Rarely has the term ?crowded field? seemed more appropriate. This year the BBC Sports Personality of the Year award will most definitely not be a foregone conclusion. Moreover, at the end of a perception-changing few months the winner could easily be female, disabled or both.

Had the Olympics and Paralympics not taken place this summer, Bradley Wiggins?s Tour de France triumph would surely have made him a hot favourite for the annual prize although, depending on events at Flushing Meadows, Andy Murray might have proved a dark horse.

Having also starred in London 2012, Murray and Wiggins will surely still feature on the shortlist but are they really more deserving of the BBC gong than Jessica Ennis, Mo Farah, Ellie Simmonds, David Weir or Sophie Christiansen? And what about Sarah Storey and Sir Chris Hoy?

Dilemmas, dilemmas. Compiling a long, let alone short, list promises to prove fiendishly tricky. There will be no repeat, at least, of last year when not a single female made the shortlist. Otherwise the only certainty is that cricket?s Kevin Pietersen and football?s John Terry will not be accruing any votes ? unless someone dreams up a ?baddie of the year? contest.

Sue Barker and Gary Lineker ? the usual SPOTY presenters ? have done nothing particularly wrong but the BBC would be in a better position could they snatch Clare Balding back from Channel 4 and ensure she is the lead studio host in December.

If this was the summer when Balding not only highlighted her broadcasting ability but proved just what a hit she is with viewers across the Olympics and Paralympics, Simmonds captured hearts and headlines in equal measure in the latter. After collecting two golds, one silver and a bronze in the pool at the Paralympics, the swimmer surely has to be in with a big shout?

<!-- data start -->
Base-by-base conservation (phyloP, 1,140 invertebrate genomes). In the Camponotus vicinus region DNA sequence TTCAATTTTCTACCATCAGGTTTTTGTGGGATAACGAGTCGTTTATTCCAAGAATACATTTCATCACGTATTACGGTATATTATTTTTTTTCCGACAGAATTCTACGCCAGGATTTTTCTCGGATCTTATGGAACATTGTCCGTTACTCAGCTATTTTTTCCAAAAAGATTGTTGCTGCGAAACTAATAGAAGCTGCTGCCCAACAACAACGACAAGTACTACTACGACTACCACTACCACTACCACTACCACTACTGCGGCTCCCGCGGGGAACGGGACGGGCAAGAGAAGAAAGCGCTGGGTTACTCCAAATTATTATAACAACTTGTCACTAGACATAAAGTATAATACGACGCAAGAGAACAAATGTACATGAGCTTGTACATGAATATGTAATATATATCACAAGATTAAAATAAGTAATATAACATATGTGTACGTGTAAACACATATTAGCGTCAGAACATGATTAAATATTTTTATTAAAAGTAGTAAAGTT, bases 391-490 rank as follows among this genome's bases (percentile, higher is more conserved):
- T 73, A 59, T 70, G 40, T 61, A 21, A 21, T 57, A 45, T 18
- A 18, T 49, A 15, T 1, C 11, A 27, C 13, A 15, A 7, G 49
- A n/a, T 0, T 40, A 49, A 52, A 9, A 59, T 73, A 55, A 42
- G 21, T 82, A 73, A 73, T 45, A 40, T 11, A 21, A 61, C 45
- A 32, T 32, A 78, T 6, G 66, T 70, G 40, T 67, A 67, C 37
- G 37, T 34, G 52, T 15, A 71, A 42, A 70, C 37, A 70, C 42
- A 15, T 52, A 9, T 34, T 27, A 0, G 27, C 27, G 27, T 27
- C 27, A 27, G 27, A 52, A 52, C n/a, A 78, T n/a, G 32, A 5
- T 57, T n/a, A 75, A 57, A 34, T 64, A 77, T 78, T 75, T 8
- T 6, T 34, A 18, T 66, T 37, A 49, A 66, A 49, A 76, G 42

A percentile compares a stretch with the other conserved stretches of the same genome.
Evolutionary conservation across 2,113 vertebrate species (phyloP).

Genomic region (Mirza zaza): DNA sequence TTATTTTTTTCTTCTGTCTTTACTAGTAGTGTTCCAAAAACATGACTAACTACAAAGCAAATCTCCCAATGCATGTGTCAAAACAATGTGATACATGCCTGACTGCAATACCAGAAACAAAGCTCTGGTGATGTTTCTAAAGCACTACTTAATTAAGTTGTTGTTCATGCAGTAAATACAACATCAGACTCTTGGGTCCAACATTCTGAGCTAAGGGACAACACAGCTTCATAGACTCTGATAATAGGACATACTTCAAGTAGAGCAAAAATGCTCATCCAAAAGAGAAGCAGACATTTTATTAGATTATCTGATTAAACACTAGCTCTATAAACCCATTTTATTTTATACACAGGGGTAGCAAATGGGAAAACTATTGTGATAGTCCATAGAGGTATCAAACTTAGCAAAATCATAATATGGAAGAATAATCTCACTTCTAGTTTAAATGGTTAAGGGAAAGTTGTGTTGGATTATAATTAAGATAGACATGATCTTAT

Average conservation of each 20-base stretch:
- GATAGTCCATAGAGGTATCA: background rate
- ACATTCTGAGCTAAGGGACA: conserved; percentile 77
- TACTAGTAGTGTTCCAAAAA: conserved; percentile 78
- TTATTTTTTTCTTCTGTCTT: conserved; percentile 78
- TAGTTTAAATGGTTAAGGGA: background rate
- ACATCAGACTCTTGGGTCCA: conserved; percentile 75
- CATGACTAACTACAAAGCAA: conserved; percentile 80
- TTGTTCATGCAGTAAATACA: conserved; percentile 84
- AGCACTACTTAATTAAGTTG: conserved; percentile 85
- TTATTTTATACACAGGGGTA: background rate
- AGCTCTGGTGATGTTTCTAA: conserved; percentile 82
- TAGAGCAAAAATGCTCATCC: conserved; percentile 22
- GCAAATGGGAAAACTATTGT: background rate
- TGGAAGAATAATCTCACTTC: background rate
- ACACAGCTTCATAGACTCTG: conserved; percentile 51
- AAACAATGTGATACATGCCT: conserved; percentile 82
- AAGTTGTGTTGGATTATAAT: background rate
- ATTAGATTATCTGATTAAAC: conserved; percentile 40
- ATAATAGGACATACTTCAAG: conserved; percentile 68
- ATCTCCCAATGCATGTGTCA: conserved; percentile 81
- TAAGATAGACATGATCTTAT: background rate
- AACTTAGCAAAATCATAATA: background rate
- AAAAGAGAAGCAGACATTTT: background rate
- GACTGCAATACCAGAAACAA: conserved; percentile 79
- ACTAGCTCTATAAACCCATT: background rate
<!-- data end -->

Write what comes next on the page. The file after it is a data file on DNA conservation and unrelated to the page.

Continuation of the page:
Yet her fellow Paralympians Weir, aka the best wheelchair racer of all time and the Weirwolf of south London, and Storey, who like Wiggins is doing so much to make cycling fashionable, won four golds apiece. Either would be deserving recipients.

How to measure, how to quantify, individual achievements in so many, often extremely diverse, disciplines? Farah?s smile ? not to mention his Mobot celebration, a manoeuvre now adopted by Usain Bolt ? will long serve as abiding memories of the Olympics and his double over 5,000m and 10,000m would make the long-distance runner a most worthy and popular winner.

If the idea of Bolt presenting Farah with his trophy as they both perform the Mobot might make good television so, too, would Ennis being applauded to the rafters. Quite apart from being a gold medal winning heptathlete, Ennis serves as a role model for countless impressionable young girls.

Similarly Jonnie Peacock, the Paralympic sprint champion, who won gold in the 100m for amputees, challenges all sorts of long outdated ideas about the disabled and their horizons. So, too, does, Christiansen, the Paralympian equestrienne, who secured a hat-trick of gold medals in the dressage.

At the end of a year in which some once rigid mind-sets have been reprogrammed it would seem entirely appropriate if Peacock or Ennis or Weir or Storey or Simmonds or Christiansen came out on top of the BBC poll. But maybe that would be unfair on Nicola Adams, the first woman to win an Olympic boxing gold medal or Laura Trott, the double gold winning track cyclist.

Then there are those who, in the mould of Sir Steve Redgrave before them, keep coming back for more and somehow continue securing unprecedented glories. While Hoy is a six-time Olympic champion in the velodrome, Ben Ainslie has proved such an exceptional sailor that he has won medals in five different Games, four of them gold.

They say comparisons are invidious but a choice must be made ? even if someone will have to write a book: ?How to stop dithering and become decisive? before I can make mine?

Source guardian.co.uk


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